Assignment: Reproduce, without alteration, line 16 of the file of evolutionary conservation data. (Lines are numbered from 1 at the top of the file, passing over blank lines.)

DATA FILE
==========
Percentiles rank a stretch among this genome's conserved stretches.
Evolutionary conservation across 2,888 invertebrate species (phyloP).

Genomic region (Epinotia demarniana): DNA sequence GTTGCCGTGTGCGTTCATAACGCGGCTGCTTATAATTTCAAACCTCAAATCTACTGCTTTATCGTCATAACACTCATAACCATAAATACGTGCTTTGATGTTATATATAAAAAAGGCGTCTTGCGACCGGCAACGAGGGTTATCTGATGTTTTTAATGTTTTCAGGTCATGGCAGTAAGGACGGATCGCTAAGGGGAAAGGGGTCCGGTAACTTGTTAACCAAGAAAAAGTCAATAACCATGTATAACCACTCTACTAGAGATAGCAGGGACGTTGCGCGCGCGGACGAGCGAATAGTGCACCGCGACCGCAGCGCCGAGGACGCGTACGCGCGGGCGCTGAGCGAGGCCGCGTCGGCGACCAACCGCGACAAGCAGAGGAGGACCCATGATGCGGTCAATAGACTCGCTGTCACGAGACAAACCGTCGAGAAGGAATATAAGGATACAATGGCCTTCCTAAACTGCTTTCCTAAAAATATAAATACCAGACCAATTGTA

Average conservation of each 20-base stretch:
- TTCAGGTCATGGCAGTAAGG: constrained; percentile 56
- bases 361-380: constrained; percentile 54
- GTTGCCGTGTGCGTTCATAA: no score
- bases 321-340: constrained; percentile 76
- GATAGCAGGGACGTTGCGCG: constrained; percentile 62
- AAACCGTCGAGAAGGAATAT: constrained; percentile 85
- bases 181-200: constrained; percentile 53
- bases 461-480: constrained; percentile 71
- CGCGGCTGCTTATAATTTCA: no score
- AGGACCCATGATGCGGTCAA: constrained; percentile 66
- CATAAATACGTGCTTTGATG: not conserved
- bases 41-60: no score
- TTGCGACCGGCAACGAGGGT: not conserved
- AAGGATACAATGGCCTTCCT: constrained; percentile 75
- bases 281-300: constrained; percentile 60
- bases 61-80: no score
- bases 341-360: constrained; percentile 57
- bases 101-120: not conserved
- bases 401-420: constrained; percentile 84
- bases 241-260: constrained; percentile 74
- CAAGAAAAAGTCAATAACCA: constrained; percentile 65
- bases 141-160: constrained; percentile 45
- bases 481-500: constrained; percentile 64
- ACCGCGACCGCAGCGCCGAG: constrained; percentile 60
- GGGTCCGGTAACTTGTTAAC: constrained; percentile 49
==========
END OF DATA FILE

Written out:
- bases 41-60: no score